John Paul II Urges Brazilians to Reach Out to the Poor

Part of Message for Sao Paulo’s 450th Anniversary

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SAO PAULO, FEB. 2, 2004 (Zenit.org).- In a message to Sao Paulo’s archbishop, John Paul II emphasized the need to help the poor, defend life and the family, and accept immigrants.

The Pope made those points in the message sent to Cardinal Cláudio Hummes for the 450th anniversary of the founding of this Brazilian city.

On Jan. 25, the cardinal presided at the Mass to celebrate the anniversary in the Cathedral da Se. Archbishop Lorenzo Baldisseri, apostolic nuncio in Brazil, was on hand to read the papal message.

Aware of the “profound commitment oriented to promote the unity of the human race,” the Pope congratulated the cardinal and the people “for the energies employed in keeping ever alive the indomitable spirit that has accompanied the history of Brazil.”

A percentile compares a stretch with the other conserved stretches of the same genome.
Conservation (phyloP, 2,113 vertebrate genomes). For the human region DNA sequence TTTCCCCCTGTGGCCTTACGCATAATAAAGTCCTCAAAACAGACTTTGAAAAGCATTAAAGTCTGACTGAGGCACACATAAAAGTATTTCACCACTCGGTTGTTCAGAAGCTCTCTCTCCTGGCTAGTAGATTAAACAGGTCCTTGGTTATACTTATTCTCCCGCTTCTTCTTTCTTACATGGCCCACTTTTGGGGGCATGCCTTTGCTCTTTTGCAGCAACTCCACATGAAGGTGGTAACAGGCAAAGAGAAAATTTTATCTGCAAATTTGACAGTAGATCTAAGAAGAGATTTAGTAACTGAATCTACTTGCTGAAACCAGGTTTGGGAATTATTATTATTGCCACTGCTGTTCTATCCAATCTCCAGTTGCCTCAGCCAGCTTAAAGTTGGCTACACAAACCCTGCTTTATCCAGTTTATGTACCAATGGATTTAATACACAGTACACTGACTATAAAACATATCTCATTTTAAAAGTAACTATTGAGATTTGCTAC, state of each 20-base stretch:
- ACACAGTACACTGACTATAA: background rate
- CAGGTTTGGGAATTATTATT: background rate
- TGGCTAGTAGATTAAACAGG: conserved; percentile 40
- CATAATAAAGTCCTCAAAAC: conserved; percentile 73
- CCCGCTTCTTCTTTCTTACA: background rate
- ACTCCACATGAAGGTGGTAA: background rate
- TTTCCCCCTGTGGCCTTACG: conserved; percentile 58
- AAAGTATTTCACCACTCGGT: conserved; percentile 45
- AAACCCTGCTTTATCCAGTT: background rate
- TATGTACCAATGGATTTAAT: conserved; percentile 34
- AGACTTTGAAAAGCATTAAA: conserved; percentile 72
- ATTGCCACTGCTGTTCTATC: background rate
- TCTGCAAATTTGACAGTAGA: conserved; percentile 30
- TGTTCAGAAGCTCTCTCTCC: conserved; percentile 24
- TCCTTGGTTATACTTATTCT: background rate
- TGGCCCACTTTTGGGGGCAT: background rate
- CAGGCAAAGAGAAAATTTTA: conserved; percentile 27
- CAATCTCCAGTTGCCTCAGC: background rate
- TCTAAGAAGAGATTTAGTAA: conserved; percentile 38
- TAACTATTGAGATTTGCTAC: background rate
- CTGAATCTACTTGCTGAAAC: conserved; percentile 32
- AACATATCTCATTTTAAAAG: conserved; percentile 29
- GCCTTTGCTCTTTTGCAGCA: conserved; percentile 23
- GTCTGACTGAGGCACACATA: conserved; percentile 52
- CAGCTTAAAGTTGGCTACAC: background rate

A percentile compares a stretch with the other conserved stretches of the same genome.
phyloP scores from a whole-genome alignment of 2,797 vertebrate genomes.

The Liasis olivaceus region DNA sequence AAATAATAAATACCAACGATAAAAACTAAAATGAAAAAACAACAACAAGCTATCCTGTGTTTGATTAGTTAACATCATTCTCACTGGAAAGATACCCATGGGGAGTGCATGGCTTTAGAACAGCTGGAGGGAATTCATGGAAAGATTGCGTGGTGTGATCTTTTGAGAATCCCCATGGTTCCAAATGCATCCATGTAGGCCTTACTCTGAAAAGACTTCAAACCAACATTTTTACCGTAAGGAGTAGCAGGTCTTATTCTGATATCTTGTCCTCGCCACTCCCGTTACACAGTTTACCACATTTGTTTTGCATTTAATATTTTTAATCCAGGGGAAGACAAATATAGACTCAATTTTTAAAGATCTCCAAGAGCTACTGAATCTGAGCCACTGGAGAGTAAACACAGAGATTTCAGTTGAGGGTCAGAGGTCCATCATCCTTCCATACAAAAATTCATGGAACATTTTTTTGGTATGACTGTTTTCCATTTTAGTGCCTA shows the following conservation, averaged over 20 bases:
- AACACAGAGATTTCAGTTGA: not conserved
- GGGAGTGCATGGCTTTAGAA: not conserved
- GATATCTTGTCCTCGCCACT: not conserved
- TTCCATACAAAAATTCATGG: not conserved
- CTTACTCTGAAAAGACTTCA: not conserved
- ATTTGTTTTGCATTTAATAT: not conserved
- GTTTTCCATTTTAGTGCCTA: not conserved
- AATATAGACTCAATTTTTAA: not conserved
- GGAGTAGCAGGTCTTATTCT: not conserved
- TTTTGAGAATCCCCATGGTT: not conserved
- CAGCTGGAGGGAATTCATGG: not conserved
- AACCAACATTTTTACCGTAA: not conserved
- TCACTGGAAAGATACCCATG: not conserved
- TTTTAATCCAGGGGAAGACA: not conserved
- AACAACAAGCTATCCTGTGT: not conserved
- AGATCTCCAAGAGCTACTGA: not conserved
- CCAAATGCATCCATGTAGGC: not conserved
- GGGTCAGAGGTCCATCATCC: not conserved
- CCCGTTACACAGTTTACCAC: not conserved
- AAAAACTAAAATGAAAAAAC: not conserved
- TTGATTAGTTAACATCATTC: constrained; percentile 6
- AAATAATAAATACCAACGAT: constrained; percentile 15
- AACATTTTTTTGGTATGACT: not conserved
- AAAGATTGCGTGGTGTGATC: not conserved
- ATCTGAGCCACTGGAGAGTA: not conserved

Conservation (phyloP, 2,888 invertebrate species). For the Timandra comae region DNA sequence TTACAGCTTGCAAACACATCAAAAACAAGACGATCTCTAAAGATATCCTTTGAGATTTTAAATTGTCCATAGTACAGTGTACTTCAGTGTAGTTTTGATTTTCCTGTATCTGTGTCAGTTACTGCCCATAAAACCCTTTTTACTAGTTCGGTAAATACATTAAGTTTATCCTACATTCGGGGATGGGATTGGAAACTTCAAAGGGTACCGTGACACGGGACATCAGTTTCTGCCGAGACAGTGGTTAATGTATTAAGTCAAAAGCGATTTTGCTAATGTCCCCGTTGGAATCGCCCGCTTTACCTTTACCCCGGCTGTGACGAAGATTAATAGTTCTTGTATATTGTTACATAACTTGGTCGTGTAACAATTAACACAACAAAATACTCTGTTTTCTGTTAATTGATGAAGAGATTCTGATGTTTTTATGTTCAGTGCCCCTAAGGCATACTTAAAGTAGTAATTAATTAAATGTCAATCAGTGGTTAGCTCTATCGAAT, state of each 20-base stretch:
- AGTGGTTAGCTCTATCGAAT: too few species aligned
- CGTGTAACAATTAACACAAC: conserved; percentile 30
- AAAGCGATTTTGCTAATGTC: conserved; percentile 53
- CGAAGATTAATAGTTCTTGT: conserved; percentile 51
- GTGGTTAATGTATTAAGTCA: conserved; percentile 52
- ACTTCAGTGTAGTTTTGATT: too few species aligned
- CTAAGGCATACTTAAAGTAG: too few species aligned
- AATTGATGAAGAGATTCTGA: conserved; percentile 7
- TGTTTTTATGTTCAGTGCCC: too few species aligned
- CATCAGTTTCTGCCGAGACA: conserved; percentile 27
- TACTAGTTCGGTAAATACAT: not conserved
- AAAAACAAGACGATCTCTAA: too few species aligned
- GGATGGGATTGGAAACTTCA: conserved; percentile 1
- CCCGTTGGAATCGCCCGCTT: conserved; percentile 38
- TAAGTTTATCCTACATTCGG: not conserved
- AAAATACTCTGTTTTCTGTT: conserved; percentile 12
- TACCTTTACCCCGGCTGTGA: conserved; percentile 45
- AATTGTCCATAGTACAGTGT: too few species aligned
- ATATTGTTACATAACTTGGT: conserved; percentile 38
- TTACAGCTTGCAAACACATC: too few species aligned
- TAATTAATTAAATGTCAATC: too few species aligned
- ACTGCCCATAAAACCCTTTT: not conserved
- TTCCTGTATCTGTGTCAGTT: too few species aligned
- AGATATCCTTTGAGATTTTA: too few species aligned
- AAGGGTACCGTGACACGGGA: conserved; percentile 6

He noted the city’s founding on Jan. 25, 1554, thanks to the work of Jesuits Father José Anchieta and Manoel da Nóbrega.

Sao Paulo, an “amalgam of races and cultures,” represents a model for the whole country, a model based on understanding, solidarity, justice and peace, the Pope said.

The message acknowledges the contributions of the past and the hopes for the future. It is fundamental “to stretch a hand to the poor and marginalized with a just distribution of the wealth” and “to defend the institution of the family and life, from its conception until its natural end,” John Paul II said.

Likewise, the Holy Father stressed the importance of “accepting immigrants and fostering a just distribution of work,” as well as good education for all levels of society.

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ZENIT Staff

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